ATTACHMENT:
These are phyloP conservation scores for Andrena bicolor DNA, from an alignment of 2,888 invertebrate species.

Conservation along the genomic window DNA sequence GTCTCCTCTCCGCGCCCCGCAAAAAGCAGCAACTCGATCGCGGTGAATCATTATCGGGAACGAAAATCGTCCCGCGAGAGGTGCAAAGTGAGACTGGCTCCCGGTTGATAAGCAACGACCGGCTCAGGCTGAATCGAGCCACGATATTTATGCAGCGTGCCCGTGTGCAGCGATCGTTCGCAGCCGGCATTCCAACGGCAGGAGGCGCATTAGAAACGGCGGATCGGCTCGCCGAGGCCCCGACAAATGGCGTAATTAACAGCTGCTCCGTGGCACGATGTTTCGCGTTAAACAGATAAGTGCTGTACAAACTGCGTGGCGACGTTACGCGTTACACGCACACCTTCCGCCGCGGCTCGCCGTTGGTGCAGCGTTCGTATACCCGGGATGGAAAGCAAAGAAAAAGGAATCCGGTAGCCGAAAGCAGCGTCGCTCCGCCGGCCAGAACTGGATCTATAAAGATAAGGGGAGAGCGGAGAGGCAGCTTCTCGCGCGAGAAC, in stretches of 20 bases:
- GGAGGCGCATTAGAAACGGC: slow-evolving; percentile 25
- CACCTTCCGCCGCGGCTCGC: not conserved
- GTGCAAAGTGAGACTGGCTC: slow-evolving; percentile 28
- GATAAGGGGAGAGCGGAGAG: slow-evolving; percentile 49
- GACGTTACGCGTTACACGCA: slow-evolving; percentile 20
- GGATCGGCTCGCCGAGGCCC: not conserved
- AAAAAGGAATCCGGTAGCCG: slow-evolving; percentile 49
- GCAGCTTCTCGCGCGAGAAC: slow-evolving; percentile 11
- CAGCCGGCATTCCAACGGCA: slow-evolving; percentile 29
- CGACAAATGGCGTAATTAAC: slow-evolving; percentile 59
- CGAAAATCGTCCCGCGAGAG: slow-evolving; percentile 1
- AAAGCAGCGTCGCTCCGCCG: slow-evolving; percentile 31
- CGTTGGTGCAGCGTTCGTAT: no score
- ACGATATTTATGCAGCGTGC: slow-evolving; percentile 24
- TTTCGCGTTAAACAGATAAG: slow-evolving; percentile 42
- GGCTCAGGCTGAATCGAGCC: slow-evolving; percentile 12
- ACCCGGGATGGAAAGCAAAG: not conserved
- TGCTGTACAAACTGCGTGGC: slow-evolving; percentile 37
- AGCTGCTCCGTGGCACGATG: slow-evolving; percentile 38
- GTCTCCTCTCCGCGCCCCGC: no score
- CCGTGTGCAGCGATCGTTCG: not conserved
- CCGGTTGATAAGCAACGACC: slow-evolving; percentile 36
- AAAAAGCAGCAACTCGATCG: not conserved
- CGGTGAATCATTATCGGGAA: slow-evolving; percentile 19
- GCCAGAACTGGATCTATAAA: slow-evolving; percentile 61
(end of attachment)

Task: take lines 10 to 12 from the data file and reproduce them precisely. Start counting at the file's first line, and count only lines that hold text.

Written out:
- GCAGCTTCTCGCGCGAGAAC: slow-evolving; percentile 11
- CAGCCGGCATTCCAACGGCA: slow-evolving; percentile 29
- CGACAAATGGCGTAATTAAC: slow-evolving; percentile 59